“The men especially danced with such passion, you could feel it. You hear the whoops and the yelps among the people there together from many Indian nations. The energy from combining all of the ancestry from many nations – there is just something

that happens.”

Sharon Anderson is of Cherokee descent and agrees there is an incredible amount of spirituality. She attended for the first time last year. She said what she felt most was safety.

“For me, when I feel safe that is about as spiritual as you can get. The whole event was very spiritual to me. I am a Christian; I enjoyed the prayers that were said. I felt that I was connecting with something very ancient and special.”

Shirley Fudge from Surry County, Va. also felt a connection. “I felt so spiritual; this event was a prelude for me of going into a new season, a season of change, of loving your fellow man and forgiveness. I felt people connecting with the elements as the dancers pounded on the earth. It was the beginning of a new start for me, as it was also the time of year for me. It was the beginning of Yom Kippur.”

Fudge said though she has no formal proof that she is a member of the Nottoway of Virginia Tribe, she feels a distinct connection. “Although I can’t prove it by DNA, I’ve always known we were a part of the first people here in Surry County. I felt part of the footprints my grandparents lived in Surry County. The feeling of love and healing here is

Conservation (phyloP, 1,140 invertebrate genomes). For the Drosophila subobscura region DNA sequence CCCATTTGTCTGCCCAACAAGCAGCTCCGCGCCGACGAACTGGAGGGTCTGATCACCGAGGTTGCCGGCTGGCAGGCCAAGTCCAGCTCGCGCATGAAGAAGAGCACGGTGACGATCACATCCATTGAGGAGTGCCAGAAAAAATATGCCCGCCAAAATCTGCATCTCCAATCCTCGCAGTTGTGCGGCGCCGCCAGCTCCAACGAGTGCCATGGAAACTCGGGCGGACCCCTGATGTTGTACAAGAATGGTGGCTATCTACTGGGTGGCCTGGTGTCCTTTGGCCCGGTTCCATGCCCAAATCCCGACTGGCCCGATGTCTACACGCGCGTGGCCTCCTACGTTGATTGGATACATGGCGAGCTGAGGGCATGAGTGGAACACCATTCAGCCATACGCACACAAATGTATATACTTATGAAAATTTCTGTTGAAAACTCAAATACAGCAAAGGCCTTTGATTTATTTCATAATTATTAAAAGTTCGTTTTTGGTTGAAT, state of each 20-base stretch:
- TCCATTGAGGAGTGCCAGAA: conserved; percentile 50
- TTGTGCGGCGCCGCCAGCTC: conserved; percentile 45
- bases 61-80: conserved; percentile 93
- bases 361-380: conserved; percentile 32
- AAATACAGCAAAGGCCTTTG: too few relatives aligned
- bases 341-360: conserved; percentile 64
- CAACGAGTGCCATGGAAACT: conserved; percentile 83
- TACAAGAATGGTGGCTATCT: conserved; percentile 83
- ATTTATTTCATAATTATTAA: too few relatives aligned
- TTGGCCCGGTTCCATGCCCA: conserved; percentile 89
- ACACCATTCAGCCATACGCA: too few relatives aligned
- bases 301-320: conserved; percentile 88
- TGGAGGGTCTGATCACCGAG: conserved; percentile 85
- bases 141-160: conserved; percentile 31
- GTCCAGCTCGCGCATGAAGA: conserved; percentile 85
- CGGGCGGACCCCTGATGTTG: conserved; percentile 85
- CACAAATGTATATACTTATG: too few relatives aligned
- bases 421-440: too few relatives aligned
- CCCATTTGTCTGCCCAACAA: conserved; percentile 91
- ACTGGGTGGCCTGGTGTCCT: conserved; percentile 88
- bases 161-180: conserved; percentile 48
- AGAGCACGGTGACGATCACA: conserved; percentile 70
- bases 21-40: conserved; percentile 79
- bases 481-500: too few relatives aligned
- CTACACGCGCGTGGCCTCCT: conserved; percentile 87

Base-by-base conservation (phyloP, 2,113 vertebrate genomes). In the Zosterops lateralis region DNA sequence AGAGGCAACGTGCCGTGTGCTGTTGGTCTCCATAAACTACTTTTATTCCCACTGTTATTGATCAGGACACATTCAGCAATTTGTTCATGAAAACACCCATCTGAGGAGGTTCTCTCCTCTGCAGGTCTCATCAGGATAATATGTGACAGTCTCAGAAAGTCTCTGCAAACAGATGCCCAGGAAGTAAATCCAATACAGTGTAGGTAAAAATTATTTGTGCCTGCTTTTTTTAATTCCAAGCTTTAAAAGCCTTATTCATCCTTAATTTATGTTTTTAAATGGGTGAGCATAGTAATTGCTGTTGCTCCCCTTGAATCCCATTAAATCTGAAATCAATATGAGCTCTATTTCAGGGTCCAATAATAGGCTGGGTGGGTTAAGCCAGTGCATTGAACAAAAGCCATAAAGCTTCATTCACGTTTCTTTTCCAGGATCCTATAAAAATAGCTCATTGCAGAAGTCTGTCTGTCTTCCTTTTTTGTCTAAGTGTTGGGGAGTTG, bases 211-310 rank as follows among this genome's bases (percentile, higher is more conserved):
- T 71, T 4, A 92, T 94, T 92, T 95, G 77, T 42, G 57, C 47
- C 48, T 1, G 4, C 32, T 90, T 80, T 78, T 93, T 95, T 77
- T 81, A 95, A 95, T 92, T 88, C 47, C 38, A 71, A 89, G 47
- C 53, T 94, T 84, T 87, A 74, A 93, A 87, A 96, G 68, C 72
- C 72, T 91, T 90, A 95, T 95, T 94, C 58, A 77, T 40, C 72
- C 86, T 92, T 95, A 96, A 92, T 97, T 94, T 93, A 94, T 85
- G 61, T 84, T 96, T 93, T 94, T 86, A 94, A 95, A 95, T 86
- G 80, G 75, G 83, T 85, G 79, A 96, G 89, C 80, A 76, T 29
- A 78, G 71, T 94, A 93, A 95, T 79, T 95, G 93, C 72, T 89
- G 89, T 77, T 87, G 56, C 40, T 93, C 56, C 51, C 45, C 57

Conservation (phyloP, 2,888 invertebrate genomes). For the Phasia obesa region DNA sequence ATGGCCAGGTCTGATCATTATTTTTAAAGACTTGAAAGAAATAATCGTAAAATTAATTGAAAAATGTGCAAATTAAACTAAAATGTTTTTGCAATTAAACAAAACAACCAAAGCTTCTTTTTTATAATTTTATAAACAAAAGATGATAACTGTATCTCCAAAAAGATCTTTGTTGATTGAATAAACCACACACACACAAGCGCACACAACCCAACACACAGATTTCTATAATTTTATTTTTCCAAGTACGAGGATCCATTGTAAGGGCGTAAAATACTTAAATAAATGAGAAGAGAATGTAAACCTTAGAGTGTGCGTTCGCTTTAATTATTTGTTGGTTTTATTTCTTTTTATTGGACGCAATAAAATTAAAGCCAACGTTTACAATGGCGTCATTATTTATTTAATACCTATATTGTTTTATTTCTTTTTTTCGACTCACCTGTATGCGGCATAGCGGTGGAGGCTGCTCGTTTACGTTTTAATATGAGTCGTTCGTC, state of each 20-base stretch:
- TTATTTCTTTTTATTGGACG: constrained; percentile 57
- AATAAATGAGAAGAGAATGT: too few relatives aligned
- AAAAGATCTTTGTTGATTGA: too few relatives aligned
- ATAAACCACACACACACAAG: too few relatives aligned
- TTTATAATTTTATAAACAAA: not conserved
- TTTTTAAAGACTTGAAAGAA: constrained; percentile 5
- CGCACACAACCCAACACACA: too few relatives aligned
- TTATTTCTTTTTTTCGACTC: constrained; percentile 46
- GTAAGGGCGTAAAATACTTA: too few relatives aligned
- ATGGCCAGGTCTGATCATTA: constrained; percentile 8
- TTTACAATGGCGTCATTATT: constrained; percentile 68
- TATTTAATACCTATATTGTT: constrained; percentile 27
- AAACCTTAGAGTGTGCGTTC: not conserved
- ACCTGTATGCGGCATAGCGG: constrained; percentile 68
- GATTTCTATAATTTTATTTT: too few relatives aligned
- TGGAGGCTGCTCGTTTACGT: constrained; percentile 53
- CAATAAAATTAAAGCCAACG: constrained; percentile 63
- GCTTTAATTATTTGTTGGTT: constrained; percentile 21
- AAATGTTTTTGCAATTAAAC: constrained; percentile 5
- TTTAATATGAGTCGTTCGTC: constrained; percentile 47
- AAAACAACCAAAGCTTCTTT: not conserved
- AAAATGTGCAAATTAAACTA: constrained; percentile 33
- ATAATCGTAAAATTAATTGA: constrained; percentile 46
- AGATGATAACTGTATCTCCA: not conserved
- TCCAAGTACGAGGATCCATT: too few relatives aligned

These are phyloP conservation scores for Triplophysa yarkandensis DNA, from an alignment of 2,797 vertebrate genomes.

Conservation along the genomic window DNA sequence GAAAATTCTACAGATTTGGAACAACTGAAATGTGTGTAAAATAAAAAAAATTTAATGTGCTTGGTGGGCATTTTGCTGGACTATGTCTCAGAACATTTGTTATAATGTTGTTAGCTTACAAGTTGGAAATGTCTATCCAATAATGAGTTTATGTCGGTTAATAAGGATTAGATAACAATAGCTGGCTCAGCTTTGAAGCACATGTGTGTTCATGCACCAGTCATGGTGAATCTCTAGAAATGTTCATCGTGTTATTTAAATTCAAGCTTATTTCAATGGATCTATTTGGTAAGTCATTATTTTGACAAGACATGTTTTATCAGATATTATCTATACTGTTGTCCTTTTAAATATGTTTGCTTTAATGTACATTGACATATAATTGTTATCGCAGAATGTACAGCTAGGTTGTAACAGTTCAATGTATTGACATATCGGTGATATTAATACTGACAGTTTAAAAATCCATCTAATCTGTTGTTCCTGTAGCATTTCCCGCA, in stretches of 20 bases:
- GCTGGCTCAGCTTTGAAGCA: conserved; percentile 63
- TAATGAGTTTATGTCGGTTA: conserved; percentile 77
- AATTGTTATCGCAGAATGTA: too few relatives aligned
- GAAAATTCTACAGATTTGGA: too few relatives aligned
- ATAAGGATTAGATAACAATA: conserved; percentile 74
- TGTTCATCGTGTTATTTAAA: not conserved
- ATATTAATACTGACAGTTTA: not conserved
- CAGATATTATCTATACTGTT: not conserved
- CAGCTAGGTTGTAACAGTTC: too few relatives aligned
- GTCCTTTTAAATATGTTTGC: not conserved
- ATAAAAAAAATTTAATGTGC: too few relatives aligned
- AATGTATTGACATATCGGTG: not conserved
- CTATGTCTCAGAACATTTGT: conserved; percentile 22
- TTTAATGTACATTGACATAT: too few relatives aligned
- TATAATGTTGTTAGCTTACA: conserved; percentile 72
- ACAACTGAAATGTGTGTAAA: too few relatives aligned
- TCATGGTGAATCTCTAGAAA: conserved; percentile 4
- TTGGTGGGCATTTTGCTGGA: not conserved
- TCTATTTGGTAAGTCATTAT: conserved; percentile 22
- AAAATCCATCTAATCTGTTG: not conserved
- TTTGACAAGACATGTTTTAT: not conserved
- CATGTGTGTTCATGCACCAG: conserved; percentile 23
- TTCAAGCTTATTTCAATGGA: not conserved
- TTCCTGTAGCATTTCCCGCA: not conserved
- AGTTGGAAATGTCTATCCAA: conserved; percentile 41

overwhelming.”

To add testament to the list of profound spiritual occurrences, Fudge was among a large group of audience members who saw an interesting message in the clouds.

“At the last pow wow, an interesting phenomenon happened. As we were lining up to go into the grand entry, there were beautiful clouds in the sky and several people looked up. The drums were starting; in the cloud formations above us was an eagle. It was an obvious shape that formed above us and the audience took several pictures. At that moment you could hear gasps and chatter among the audience members,” Allston said.

She admits that some of the stories told by participants may seem far-fetched. But she takes it all in stride. To Allston, the most important thing is what people take away from the experience.

“I think in this pow wow people come with a different frame of mind, a clarity of thought maybe. This is a place you come that your heart feels different. The first year we had the pow wow, the emcee called it the ‘water pow wow,’ because everybody was crying. People who had never been to a pow wow that were in the stands were crying. That is a cleansing, and those are the types of things that we have experienced.”

Though there are many reasons why someone may choose to come to any particular pow wow, one thing is certain; all are welcome at the Nottoway Indian Tribe of Virginia’s, regardless of race, gender or spiritual practice. And if you come with an open mind, you just may have a profound spiritual or healing experience.